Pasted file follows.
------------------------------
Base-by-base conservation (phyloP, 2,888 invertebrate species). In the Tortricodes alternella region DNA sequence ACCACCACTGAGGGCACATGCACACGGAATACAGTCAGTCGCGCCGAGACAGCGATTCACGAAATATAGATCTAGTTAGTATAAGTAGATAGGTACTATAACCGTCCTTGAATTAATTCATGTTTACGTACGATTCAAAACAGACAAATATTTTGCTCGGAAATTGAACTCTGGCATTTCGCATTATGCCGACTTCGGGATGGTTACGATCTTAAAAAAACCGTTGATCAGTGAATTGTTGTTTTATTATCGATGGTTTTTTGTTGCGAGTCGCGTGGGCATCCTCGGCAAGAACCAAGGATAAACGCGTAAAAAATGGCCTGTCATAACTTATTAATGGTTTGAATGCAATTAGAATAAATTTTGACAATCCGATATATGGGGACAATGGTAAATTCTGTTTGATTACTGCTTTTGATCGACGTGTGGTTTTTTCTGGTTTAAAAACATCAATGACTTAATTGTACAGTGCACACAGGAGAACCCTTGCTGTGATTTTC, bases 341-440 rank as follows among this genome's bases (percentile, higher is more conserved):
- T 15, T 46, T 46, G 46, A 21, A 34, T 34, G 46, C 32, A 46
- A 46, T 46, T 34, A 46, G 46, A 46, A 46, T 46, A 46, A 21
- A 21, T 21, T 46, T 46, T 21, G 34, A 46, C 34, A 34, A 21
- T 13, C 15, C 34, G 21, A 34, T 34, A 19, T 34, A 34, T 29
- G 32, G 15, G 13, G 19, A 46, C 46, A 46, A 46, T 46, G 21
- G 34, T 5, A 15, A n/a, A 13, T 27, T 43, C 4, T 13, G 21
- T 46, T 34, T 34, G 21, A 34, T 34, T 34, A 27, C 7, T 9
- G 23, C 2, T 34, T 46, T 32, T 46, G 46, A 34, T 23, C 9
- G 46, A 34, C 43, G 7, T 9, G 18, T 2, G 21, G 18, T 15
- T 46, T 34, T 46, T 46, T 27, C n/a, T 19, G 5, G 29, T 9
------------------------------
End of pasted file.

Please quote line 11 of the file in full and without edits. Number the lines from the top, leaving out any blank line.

- T 46, T 34, T 46, T 46, T 27, C n/a, T 19, G 5, G 29, T 9